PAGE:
R Hampson, Vernon Park - Stockport (booklet 1994)

Fact Sheets, (Heritage Protection Society 1994)

Postcard collection, notices, posters (Stockport Museum)

Newspaper cuttings, photograph collection, site survey, and printed sources (Local Heritage Library)

Maps

OS 25" to 1 mile: 1st edition published 1872-5; 2nd edition 1898; 3rd edition 1910; 1934 edition

OS 5' to 1 mile: 1st edition published 1851

Description written: February 1999

Edited: April 1999

Features
  • Bowling Green
  • Description: Two bowling greens were opened in 1905 and 1908.
  • Earliest Date:
  • Latest Date:
  • Fountain
  • Description: The fountain in the lily pond was subscribed by the workers of the India Mill and the drinking water fountain was donated by the workers of the Greg Mill.
  • Bandstand
  • Description: A bandstand of 1888 was demolished in 1968. It has been replaced by a new one to the original design.
  • Earliest Date:
  • Latest Date:
  • Pond
  • Description: Lily pond.
  • Museum (featured building)
  • Earliest Date:
  • Latest Date:
Bowling Green Pavilion, Cascade, Gate, Rockery, Carpet Bed
Access & Directions

Access Contact Details

This is a municipal park, open daily for general public use.

Directions

South of the M60 junction 27, and east of the A626.
History

Detailed History

Vernon Park was originally opened on the 20th September 1858. The land was donated by George John Warren (Lord Vernon). The park has historically been known as "Pinch Belly Park" and the "People's Park".

Vernon Park is a public park developed in 1850 on land known as ‘Stringers Fields'. The land was donated to Stockport Corporation by Lord Vernon, lord of the manor of Stockport in 1844, together with some additional land purchased by the Corporation. The park was re-opened in 2000 after restoration, funded by the Heritage Lottery Fund.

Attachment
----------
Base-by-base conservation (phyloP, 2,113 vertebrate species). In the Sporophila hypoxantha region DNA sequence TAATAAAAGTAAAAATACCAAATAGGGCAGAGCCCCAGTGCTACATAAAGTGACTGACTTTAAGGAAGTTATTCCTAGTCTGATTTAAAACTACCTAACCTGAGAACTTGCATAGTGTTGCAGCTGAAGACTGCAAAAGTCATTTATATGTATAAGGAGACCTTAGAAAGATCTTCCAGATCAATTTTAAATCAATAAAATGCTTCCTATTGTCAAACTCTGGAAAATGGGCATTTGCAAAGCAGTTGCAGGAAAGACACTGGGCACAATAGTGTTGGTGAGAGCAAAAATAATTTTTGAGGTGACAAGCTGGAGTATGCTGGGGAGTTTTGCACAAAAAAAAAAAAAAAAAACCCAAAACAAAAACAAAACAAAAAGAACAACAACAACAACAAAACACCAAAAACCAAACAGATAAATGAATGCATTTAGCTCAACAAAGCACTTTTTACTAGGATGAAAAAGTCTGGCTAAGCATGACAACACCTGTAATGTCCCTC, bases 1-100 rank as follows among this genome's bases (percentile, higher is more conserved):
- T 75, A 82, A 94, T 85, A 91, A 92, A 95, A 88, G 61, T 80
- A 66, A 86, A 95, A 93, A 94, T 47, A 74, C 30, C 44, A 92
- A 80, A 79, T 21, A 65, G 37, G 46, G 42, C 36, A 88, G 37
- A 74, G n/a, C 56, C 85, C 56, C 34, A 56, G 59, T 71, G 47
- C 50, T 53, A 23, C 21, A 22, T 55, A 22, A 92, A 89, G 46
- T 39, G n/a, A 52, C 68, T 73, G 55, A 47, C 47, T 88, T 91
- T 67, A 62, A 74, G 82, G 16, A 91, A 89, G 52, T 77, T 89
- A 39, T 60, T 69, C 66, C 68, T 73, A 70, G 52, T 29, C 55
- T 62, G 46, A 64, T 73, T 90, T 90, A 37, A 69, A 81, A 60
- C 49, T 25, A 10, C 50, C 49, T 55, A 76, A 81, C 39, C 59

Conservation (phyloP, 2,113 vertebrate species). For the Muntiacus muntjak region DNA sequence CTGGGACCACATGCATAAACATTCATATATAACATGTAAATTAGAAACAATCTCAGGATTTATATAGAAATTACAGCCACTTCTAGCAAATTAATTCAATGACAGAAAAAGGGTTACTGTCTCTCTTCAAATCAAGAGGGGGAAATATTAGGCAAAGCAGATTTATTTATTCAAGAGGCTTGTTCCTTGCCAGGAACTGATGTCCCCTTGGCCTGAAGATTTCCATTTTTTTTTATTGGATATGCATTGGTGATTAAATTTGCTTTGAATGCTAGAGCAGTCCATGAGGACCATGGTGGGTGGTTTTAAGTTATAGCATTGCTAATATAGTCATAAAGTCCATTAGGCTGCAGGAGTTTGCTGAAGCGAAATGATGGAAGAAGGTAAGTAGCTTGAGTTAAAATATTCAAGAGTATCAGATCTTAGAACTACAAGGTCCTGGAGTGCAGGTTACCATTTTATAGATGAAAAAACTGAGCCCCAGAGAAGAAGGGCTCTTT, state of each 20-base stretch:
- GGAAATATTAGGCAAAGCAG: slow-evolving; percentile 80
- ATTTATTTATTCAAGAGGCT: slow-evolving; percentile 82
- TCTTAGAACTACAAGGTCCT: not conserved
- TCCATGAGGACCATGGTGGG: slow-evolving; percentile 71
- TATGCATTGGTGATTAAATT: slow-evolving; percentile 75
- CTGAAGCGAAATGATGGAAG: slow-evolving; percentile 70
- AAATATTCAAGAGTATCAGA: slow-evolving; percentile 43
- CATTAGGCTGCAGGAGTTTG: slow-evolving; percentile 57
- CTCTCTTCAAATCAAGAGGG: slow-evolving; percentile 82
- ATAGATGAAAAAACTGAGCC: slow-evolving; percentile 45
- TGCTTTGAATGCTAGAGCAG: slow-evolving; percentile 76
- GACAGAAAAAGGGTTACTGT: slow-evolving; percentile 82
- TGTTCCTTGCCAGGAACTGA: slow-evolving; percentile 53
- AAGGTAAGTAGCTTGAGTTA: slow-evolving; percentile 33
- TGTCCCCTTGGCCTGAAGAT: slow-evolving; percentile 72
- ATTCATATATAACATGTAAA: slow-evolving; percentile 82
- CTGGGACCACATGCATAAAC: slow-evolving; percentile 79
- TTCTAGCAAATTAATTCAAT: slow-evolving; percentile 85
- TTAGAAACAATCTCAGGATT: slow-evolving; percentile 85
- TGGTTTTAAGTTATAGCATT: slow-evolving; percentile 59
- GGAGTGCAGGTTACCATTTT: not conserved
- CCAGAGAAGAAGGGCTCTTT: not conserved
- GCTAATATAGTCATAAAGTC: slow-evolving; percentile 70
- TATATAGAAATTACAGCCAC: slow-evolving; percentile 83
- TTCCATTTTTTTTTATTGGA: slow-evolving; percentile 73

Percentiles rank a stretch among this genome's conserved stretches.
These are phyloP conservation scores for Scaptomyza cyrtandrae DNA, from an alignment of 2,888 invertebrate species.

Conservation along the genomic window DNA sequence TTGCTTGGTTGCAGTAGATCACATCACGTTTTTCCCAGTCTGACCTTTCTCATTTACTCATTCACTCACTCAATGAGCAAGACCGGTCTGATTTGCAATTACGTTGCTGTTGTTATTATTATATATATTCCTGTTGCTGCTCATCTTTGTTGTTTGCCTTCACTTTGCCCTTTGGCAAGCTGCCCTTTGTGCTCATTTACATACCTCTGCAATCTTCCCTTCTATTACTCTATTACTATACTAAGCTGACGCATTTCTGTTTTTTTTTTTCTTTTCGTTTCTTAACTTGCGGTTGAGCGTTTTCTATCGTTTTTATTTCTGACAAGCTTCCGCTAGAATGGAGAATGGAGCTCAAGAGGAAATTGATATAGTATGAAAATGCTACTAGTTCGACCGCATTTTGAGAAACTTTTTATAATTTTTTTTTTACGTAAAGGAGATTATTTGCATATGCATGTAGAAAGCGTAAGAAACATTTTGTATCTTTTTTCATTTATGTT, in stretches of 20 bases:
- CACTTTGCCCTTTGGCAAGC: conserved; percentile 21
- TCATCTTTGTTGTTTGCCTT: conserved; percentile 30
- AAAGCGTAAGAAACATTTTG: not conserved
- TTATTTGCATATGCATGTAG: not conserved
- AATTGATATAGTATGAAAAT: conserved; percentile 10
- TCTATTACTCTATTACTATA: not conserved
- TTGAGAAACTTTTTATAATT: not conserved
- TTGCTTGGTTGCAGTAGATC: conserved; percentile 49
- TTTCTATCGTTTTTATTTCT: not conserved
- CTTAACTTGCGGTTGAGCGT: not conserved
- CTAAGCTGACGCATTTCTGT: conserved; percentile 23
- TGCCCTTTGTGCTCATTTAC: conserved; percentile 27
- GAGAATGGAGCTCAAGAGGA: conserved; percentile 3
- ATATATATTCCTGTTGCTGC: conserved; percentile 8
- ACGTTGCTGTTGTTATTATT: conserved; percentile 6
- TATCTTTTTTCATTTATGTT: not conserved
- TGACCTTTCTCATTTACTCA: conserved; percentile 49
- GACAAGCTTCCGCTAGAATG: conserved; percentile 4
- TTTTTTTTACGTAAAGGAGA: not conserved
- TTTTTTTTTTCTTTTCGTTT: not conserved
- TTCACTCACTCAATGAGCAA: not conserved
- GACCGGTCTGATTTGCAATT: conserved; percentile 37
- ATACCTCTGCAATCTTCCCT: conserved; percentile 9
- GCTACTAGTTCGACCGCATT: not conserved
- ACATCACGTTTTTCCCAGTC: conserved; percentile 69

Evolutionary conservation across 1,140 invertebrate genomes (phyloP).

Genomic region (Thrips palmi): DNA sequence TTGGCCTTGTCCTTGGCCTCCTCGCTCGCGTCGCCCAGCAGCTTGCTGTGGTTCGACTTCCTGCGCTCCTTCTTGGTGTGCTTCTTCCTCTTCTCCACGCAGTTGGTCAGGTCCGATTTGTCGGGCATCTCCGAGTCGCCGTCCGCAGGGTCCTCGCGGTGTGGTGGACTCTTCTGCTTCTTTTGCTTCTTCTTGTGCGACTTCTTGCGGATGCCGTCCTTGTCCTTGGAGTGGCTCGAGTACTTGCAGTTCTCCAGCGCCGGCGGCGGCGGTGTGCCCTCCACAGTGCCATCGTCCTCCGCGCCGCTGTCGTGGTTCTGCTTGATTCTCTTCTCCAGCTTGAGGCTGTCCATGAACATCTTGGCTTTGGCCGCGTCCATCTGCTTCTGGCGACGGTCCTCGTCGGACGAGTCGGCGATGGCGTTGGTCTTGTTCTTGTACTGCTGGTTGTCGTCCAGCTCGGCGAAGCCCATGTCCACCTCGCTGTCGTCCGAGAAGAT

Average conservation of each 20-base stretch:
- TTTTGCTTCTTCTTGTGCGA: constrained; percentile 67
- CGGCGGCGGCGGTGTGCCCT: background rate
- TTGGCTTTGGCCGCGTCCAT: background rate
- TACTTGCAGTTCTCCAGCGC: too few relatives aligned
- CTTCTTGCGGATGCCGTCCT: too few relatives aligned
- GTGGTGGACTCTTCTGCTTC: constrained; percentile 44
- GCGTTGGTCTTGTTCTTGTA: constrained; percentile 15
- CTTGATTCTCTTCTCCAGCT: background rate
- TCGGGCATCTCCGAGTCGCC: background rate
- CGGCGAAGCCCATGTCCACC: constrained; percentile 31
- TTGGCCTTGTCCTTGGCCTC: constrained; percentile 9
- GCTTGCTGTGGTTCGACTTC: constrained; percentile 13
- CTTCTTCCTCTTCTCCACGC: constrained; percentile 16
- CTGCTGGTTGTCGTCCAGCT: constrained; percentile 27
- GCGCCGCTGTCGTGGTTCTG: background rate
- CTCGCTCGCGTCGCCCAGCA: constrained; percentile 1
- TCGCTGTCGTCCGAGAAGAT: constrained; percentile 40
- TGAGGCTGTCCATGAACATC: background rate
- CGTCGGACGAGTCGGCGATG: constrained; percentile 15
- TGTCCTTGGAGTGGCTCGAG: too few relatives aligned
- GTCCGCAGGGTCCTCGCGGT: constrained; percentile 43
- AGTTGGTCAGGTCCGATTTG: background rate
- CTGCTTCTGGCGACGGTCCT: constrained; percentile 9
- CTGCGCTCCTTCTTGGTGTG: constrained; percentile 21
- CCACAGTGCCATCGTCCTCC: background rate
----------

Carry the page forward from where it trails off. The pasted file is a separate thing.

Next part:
The following is from the Register of Parks and Gardens of Special Historic Interest. For the most up-to-date Register entry, please visit the The National Heritage List for England (NHLE):

www.historicengland.org.uk/listing/the-list

HISTORIC DEVELOPMENT

In 1844 the Rt Hon George John Warren, Lord Vernon, gave the council, through the Mayor, Aldermen and Burgesses of Stockport, an area of agricultural land known as Stringer's Fields, then on the outskirts of the town, 'for the purpose of public walks and as a place for outdoor exercise'. The Deed of Gift contained the clause that the council should lay it out as a park and maintain it thereafter. The Deed was consolidated by Act of Parliament in 1847 and included the sale from Lord Vernon to the council of the market rights. This act legitimised the expenditure of monies on the park, and any other park in the borough. Part of the land was retained by Lord Vernon for building purposes. In 1851 however this was purchased for £500 by a local surgeon, S H Cheetham of Millgate Hall, and transferred by him to the Corporation on the same terms as the original Gift. Initially, the Corporation could not agree on spending money on the park and there were objections from local chapels and churches. It was thus not until 1857, when the Manorial Tolls Committee (The Markets Committee) purchased at auction, from their own pocket, 47,000 trees and shrubs, that work on laying out the park started. A further sub-committee was set up to oversee the planting, presenting their report to the council in February 1858. This and the accompanying recommendations being approved, it was agreed that £300 would be allowed to the Park Committee to carry out improvements. The park was opened in September 1858.

In 1860 the town's two MPs, James Kershaw and John Benjamin Smith, each subscribed £500 to go towards the building of the Stockport Museum within Vernon Park. The museum was handed over to the Corporation in 1866 and was promptly extended by the addition of a new west wing.

Period

  • Mid 19th Century
Contact
References

References

Contributors

  • Cheshire Gardens Trust

  • Greater Manchester Archaeological Unit